Simulating the Evening Transition in the Pbl and Evaluating Its Contribution to the Next Day Prediction Ozone Peak Concentration



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The transition from the convective boundary layer during the daytime to the stable stratified boundary layer during nighttime after sunset plays an important role in the transport and dispersion of atmospheric pollutants. However, our knowledge regarding this transition and its feedback on the structure of the subsequent nocturnal boundary layer is still restricted. This also prevents forecast models from accurate prediction of the onset and development of the nighttime boundary layer, which determines the redistribution of pollutants within the nocturnal surface layer and the residual layer aloft. Turbulence in the stable nocturnal boundary layer is generally weak and typically characterized by intermittent bursts of activity. It often exists in isolated layers generated primarily from localized shear instabilities. As a result, turbulence is rarely in equilibrium with the conditions of the underlying surface. Given the layered structure of the nocturnal boundary layer, the spatial and temporal characteristics of turbulent activity can have a significant effect on local air quality at hourly to diurnal scales. In a case study using Large-Eddy Simulation was found a weak, but noticeable nighttime turbulent kinetic energy produced by wind shear in Houston’s planetary boundary layer (PBL). This may likely be related to observations made at the UH Moody Tower on at least two Vertical Mixing Experiment days, when peaks of carbon monoxide occurred in the evening, while the variability in wind conditions was very little. This supports a hypothesis of intermittent turbulence acting in the concentration of pollutants measured at the UH Moody Tower air quality station The overall goal of this study was to improve the current understanding of dynamical processes of the diurnal cycle of the PBL that impacts the vertical distribution of pollutants, with particular attention to the representation of the late afternoon in meteorological and air quality models. This goal was assessed throughout the sensitivity analysis of a more realistically representation of diffusion process during the decay of the convective boundary layer, typical of the evening transition, in a widely-used weather and air quality forecast model (WRF/Chem). Improvements in O3 precursors were possible without a significant increase in complexity or computer time.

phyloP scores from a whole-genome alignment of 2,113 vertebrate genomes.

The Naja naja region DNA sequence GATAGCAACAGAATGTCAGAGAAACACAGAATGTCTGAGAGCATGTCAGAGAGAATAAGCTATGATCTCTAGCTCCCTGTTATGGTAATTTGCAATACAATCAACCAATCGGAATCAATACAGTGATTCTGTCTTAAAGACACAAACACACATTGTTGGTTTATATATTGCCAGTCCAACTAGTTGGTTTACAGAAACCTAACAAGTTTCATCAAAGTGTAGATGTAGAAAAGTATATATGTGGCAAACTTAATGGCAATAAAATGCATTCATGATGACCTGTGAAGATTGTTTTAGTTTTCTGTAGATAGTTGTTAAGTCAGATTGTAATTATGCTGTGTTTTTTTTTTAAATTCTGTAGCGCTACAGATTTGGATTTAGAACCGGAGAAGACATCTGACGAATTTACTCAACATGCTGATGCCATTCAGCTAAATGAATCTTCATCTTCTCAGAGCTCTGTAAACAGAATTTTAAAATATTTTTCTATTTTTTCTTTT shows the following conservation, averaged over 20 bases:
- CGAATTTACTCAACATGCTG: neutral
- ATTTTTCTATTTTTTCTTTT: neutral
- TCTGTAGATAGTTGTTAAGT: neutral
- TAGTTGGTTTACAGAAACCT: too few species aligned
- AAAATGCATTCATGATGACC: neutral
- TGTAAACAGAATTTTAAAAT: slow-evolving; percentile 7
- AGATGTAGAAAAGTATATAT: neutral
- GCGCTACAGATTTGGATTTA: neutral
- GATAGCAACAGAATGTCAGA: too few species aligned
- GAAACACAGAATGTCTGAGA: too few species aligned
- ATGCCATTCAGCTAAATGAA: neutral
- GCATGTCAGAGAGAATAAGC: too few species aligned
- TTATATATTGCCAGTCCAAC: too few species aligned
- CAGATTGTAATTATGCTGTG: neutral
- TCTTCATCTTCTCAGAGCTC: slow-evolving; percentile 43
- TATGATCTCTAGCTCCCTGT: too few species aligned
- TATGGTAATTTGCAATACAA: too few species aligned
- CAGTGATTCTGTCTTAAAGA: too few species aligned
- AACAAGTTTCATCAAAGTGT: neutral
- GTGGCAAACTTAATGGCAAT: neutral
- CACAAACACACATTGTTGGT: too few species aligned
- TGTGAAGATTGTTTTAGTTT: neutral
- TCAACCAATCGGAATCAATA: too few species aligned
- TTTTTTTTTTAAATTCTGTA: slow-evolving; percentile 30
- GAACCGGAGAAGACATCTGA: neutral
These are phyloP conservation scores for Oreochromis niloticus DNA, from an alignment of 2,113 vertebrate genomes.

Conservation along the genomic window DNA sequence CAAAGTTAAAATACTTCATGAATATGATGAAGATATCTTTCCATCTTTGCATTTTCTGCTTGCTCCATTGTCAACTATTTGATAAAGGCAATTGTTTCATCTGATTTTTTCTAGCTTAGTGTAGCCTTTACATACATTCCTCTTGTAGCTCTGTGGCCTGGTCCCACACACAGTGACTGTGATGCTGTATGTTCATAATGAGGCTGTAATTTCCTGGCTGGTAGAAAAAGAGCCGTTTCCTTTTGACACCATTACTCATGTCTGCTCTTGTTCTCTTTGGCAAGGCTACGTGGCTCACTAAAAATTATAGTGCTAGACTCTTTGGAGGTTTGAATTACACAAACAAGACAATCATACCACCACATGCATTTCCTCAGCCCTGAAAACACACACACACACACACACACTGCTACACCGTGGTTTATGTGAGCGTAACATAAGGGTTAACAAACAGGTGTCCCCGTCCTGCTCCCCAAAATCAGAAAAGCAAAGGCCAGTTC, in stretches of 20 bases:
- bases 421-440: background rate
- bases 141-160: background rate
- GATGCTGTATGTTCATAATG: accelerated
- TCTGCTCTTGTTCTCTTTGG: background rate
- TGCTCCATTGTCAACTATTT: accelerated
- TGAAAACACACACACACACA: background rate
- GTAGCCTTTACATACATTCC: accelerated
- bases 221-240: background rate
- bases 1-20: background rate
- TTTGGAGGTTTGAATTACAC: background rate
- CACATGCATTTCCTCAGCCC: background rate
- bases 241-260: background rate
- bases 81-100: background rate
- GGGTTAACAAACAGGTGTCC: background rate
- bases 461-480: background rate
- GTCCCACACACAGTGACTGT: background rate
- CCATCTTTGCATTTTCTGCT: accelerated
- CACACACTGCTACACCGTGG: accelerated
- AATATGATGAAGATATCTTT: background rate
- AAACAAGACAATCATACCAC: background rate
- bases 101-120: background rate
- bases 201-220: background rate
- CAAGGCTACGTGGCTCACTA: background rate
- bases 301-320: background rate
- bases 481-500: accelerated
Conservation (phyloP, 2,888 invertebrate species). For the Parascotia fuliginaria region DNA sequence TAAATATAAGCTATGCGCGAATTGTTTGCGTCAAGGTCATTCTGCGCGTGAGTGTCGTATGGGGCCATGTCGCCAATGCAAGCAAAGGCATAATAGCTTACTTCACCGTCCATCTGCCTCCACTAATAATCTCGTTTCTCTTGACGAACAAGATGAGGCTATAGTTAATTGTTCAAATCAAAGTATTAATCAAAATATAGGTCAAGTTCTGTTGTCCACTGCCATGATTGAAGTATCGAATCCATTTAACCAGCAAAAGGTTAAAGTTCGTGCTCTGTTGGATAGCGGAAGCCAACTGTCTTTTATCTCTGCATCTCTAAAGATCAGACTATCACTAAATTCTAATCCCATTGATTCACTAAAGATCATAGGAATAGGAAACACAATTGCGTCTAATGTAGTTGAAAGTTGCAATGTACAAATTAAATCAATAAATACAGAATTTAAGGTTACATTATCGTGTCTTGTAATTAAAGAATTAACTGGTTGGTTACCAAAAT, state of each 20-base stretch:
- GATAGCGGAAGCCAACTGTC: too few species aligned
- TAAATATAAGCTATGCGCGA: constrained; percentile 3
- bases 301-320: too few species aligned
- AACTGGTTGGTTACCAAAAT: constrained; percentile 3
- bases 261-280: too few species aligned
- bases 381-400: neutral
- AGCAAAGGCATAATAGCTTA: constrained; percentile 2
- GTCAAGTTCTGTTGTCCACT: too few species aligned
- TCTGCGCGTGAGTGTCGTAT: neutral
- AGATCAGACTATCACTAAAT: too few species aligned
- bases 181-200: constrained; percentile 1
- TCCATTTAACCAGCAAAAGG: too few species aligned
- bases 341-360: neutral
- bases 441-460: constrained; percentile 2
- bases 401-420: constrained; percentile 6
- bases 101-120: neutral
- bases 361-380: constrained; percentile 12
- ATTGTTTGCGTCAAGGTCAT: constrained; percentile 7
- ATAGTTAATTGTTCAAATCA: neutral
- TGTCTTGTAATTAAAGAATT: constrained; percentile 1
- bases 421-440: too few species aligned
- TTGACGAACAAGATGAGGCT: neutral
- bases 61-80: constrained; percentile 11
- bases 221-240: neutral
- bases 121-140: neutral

Ozone, PBL, Air quality, WRF/Chem, LES, SCM, Eddy diffussivity